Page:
For yet another week, mild temperatures and stellar fishing conditions make the little paradise we call Anna Maria Island attractive to visiting and local anglers alike.
Fishing nearshore and offshore is producing a variety of species, ranging from bottom dwellers — grouper, snapper and hogfish — to migratory fish — cobia, amberjack, kings and tuna.
Things are sure to change soon when old man winter blows the cold weather down from the north. But until they do, it’s time to celebrate where we live and our easy access to the beautiful emerald green waters of the Gulf of Mexico.
On my Southernaire charters, I’m cashing in on the light winds and calm seas. Venturing out to the 40-50 foot depths is resulting in numerous catches fit for a fish fry. Key West grunts — the most abundant — are taking shrimp. Mangrove and lane snapper, gag grouper and hogfish are being reeled up with frequency. And, when we get tired of bottom fishing, there is an abundance of kingfish on the surface to keep us occupied. There’s great action for wintertime fishing in west-central Florida.
Moving inshore, I’m finding pompano and permit along channel edges and deeper grass flats and fresh-cut shrimp added to a pink jig is like candy for both species. The hardest part is finding these fish but, once you do, it’s game on.
Have a happy new year and keep your lines tight!
Jim Malfese at the Rod & Reel Pier says determined anglers are finding a few sheepshead and some black drum with shrimp on their hooks. With water temps in the 60-70 degree range, there are mangrove snapper to be caught. Fishing early morning, when the bait schools are present at the pier, is producing Spanish mackerel and ladyfish.
Capt. Aaron Lowman is heading offshore for a variety of fish. Fishing ledges and hard bottom is leading to bent rods with Key West grunts, hogfish, gag grouper and snapper at the end of the line. In the same areas are king mackerel and a few bonito. Porgies and flounder are being taken by some lucky anglers. Moving inshore, Lowman is targeting sheepshead, black drum and redfish around residential docks and canals.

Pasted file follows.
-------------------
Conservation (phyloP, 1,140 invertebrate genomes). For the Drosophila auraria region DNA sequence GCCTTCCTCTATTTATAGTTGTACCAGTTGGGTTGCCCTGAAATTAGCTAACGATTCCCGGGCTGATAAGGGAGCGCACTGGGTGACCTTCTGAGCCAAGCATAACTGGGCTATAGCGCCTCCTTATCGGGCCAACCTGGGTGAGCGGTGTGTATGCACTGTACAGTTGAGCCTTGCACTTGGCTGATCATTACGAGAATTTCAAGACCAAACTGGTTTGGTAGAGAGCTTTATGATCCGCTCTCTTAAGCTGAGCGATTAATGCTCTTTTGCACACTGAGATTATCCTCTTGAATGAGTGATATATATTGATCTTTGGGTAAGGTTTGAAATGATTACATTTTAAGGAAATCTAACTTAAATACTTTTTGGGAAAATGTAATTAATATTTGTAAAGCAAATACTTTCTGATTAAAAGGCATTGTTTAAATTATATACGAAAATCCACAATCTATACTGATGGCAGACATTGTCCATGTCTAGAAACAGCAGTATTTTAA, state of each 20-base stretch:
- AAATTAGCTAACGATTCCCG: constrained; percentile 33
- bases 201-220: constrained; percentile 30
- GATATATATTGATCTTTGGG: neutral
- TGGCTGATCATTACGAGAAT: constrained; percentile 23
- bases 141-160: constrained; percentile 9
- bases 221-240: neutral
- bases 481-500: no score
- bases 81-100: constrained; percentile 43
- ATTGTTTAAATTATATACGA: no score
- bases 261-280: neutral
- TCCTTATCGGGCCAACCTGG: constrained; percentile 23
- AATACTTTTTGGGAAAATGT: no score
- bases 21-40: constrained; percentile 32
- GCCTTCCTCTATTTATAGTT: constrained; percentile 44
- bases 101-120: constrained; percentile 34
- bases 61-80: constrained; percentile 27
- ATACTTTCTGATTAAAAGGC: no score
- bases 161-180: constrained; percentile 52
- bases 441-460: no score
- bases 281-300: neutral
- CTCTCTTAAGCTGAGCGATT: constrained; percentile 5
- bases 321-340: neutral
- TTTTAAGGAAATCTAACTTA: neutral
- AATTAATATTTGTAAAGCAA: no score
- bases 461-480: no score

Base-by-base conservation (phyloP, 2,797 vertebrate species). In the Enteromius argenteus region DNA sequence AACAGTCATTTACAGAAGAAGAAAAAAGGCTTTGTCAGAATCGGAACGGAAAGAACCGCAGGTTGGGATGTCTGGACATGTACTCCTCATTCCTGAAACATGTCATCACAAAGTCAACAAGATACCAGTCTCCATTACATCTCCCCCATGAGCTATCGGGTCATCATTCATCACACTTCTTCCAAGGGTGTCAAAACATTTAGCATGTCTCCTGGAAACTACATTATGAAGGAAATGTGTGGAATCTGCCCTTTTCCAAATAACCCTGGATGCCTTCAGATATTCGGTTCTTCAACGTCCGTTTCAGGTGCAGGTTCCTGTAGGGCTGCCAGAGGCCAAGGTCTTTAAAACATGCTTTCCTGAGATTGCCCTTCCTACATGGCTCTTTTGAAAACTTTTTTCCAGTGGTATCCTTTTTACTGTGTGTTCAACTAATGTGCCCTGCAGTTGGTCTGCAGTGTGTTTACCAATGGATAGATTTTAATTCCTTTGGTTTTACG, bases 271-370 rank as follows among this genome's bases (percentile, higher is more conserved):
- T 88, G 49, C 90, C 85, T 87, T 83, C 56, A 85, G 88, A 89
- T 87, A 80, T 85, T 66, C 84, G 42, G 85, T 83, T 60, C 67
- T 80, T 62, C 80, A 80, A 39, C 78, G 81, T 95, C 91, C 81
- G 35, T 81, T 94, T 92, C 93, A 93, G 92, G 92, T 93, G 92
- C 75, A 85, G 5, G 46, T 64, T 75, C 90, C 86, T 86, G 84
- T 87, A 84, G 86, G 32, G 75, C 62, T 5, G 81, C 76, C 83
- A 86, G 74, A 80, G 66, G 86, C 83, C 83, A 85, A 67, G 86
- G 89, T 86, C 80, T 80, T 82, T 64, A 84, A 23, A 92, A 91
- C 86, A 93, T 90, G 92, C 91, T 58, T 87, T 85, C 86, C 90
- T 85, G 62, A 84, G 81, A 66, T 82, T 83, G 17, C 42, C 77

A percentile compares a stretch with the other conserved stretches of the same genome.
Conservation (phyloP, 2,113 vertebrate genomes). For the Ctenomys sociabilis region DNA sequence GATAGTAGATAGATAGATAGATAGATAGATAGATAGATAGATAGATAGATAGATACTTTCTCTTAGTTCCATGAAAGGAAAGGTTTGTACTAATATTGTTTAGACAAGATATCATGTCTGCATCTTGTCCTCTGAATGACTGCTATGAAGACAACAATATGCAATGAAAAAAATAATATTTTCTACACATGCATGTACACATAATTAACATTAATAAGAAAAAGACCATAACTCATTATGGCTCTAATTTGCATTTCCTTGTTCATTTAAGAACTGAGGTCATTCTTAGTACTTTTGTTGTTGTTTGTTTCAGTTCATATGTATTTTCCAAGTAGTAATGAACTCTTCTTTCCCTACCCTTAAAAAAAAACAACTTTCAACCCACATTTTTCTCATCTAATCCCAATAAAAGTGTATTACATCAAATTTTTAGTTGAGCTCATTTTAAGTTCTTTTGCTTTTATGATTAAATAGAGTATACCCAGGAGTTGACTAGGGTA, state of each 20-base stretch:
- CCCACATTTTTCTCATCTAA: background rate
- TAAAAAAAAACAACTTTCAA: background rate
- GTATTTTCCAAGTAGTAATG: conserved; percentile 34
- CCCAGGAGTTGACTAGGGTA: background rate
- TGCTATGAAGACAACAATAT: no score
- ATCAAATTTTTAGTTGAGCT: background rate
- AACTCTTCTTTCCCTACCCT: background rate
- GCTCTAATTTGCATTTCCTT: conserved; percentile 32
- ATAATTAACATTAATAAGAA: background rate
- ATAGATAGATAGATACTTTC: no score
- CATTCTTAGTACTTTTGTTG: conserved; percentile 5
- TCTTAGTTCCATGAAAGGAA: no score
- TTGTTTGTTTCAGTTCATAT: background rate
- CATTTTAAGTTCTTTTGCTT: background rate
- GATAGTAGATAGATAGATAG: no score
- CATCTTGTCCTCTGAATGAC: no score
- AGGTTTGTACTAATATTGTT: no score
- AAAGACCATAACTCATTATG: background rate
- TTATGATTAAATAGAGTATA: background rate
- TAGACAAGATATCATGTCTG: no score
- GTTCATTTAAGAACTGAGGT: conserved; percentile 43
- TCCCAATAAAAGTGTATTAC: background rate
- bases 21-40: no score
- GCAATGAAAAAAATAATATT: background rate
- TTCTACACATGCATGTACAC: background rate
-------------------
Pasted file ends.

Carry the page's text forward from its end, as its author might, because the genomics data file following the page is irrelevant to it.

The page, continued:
Capt. Warren Girle is taking his anglers offshore with good results. Using live shrimp as bait is producing good-eating species — the most predominant bites from Key West grunts, mangrove and lane snapper. Hogfish and big gag grouper are rounding out the bite. Kingfish are present offshore for anglers looking for drag-screaming action.
Moving inshore, Girle is hooking numerous redfish on fresh-cut chunks of ladyfish. He also said catch-and-release snook fishing is productive. Lastly spotted seatrout and bluefish are being caught on the deeper flats.
Capt. Jason Stock is working offshore when the seas are calm and the winds are down. While fishing reefs and wrecks, Stock is encountering a variety of fish, including red and gag grouper, amberjack, permit and kingfish. Goliath grouper are present in these areas for anglers who think they have the strength to pull one up from the depths.
While in transit from spot to spot, Stock is spotting tripletail around floating debris. Casting live shrimp to these fish can result in an instant hookup.
Capt. David White of Anna Maria Charters is on beach patrol in search of kingfish. Cruising along within a mile of shore, White is finding numerous kings in the 25-pound class. Slow-trolling threadfin herring or anchoring and chumming with live shiners is attracting a bite.
On the flats of Sarasota and Tampa bays, White is finding over-slot redfish, catch-and-release snook and plenty of keeper-size trout. Structure in the bay is holding sheepies, according to White, which are readily taking shrimp. Lastly, pompano are being caught on shrimp-tipped jigs along the edges of the flats and along sandbars.
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